He went to the University of the West Indies at St. Augustine in 1991, to read courses in the carnival arts programme at the center for creative and festival arts (CCFA). He distinguished himself, graduating with first class honours. During his time at the CCFA, he created memorable theatrical performances in plays such as "Sing De Chorus", "Ten to One" and "The Black Jacobins", the latter based on the seminal work of C.L.R. James, another distinguished son of Tunapuna. I am told that Brian's final resting place in the Tunapuna cemetery will be a stone's throw away from C.L.R.'s. My cousin Brian's main experience with team sport was with a Cascade football side called Soul City.
His sister Sandra, who acknowledges that she was less than dutiful in following Soul City's football achievements, claims that her only recollection of the side is that after a particularly raucous game against Crown United in June or July of 1971, the Trinidad Guardian headline on the match read "Tempers flare in Babes' Soccer". A brief suspension of the team may have ensued, but I will leave it up to the Soul City Stalwarts presents, including "Peeb", "Shine", "John Braff", "Rat and "Wrecker" to enlighten her, both on the team's achievements and on whether or not any suspension was ever imposed. Years later, I heard that Brian had come to an association with the Soul City Netball team, Girls This Time, as their chief cook and bottlewasher, also known as quote unquote "Manager" (Althea Hislop will bear this out).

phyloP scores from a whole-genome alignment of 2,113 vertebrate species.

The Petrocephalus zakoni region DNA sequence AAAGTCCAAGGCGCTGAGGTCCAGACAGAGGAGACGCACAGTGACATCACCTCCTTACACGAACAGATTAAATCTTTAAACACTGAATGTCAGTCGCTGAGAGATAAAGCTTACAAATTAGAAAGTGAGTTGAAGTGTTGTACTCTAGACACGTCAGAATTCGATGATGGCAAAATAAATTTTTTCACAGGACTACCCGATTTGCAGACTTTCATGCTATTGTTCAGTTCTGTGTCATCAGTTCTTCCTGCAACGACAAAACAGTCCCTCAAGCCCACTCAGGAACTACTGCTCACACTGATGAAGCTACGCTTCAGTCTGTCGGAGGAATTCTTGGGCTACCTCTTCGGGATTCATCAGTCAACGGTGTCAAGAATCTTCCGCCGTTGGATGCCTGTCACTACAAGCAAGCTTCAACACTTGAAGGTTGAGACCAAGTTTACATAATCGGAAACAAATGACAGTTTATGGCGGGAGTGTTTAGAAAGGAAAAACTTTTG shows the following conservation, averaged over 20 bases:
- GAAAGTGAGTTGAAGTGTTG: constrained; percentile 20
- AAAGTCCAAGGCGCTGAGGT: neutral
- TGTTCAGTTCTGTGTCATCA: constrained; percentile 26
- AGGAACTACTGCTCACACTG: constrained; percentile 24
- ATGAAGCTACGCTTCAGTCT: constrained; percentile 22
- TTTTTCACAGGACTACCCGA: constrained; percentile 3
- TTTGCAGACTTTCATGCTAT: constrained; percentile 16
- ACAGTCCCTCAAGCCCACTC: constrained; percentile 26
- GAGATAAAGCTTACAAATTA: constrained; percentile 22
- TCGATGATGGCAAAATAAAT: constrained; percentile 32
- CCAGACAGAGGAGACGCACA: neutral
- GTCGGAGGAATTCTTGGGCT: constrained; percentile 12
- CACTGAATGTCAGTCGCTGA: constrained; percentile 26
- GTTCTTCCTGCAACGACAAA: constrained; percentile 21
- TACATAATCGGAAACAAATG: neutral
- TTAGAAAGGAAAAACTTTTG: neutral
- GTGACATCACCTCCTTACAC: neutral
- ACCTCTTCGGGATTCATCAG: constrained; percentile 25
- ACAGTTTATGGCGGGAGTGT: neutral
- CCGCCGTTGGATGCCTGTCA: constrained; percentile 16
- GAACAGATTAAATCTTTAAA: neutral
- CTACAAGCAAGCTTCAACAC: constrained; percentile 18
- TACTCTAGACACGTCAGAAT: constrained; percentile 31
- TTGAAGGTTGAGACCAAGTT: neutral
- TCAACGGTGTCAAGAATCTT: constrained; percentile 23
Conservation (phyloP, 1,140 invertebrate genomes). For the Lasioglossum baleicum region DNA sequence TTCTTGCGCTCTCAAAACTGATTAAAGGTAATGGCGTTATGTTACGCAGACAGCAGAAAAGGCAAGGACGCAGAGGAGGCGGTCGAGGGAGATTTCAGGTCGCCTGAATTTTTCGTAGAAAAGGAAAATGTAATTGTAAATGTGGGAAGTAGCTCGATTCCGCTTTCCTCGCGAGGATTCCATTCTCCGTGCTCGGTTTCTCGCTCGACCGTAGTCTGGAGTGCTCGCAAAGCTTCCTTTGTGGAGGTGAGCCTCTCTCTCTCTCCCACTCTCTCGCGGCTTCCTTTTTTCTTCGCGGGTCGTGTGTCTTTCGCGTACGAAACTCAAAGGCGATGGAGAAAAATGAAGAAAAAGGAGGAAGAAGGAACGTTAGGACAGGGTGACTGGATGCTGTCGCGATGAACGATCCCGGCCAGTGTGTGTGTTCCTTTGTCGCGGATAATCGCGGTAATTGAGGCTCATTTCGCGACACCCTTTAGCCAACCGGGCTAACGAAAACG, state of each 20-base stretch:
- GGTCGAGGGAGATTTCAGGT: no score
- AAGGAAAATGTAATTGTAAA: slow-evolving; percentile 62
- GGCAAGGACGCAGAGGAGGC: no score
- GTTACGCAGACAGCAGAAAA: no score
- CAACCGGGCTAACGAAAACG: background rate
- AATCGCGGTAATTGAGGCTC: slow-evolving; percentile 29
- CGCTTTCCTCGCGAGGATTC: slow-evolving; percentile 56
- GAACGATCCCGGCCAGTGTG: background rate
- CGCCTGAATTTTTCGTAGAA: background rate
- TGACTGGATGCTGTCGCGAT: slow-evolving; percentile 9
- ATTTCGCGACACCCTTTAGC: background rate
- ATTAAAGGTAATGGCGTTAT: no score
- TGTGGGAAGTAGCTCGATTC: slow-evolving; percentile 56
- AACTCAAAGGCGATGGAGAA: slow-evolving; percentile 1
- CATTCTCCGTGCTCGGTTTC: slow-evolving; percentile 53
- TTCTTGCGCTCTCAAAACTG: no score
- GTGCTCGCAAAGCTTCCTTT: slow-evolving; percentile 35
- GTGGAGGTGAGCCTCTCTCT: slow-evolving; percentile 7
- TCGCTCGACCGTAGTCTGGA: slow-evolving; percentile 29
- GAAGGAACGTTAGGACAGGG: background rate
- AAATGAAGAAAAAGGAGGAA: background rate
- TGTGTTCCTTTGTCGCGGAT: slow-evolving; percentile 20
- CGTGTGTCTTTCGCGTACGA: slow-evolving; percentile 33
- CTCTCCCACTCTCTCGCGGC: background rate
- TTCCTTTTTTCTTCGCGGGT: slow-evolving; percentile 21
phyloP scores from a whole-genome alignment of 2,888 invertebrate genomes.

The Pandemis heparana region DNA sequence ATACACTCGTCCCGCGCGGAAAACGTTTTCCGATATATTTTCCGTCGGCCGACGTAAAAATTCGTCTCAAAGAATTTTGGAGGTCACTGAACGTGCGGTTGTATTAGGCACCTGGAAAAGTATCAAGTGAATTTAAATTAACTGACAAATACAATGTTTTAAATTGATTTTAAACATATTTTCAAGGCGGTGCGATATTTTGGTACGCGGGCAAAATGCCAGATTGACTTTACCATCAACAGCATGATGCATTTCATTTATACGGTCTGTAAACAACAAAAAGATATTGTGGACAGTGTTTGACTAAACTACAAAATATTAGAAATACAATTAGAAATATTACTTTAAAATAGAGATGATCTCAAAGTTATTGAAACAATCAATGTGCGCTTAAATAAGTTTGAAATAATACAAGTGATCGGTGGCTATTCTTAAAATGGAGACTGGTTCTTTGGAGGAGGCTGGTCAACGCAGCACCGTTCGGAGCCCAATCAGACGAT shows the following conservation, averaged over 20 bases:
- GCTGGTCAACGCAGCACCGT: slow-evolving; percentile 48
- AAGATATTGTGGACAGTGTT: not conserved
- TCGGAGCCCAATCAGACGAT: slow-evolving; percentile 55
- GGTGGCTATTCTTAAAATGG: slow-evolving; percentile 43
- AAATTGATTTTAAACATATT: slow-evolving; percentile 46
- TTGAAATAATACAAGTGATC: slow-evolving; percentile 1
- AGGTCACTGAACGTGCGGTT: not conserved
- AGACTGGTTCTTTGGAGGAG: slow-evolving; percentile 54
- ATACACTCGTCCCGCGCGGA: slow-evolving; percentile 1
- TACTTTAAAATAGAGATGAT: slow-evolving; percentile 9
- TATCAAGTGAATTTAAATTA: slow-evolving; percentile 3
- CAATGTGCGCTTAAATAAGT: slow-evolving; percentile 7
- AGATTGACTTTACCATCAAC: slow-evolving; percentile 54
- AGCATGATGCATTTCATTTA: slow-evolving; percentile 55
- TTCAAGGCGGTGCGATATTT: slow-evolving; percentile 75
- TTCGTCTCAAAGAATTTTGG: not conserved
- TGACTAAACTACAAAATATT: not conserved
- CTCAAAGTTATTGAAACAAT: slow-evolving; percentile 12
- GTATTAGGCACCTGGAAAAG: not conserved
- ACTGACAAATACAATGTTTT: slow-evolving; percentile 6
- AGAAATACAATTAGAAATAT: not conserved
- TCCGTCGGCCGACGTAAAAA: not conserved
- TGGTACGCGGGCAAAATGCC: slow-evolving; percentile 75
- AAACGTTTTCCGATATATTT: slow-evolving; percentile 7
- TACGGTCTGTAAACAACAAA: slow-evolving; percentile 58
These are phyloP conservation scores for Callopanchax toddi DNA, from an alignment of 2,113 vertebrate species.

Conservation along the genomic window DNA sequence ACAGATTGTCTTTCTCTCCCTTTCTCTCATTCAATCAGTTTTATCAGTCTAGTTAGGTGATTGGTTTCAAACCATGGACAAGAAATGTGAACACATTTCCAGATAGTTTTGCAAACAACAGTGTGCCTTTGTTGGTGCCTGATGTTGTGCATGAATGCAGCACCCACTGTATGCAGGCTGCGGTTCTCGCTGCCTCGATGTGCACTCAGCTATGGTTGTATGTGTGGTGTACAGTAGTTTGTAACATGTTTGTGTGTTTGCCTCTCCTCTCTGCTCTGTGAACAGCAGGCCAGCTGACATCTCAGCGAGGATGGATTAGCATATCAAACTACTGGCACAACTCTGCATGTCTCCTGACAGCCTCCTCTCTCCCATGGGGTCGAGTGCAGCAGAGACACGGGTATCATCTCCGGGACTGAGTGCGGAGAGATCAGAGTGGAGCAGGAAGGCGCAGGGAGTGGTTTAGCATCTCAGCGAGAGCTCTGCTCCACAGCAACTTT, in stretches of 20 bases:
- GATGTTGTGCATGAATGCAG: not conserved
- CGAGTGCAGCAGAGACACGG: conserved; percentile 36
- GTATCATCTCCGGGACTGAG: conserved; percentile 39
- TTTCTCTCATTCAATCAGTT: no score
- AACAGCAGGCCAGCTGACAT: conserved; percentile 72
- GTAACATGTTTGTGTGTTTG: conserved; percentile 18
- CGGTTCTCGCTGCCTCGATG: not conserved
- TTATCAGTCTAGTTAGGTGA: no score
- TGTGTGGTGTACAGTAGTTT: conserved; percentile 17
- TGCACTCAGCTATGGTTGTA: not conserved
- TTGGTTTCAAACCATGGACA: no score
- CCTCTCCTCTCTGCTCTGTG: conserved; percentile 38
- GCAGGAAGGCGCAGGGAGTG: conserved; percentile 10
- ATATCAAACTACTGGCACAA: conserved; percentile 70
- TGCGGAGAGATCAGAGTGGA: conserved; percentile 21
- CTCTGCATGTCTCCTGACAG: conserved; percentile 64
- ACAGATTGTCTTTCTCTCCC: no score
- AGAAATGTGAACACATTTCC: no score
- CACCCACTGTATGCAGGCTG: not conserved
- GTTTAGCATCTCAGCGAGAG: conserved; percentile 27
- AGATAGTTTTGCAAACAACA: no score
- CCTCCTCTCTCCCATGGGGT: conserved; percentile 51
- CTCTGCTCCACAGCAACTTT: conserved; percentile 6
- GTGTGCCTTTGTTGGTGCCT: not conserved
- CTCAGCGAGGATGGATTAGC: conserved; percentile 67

Brian was a library assistant at Barataria Junior Secondary, then at Malick Senior comprehensive and, at the time of his death, Librarian at the Mucurapo Senior Comprehensive School. He was committed not only to his work as librarian, but also to enriching his students' dramatic and cultural life as a whole. He taught them to appreciate that the characters in the Trinidad carnival have far more significance than most of us imagine. His was a pioneering effort in educating all of us. I am sure that like many of us, he was heartened by the recent reincarnation of the carnival institute under the formidable command of the indomitable Dr. Pat Bishop.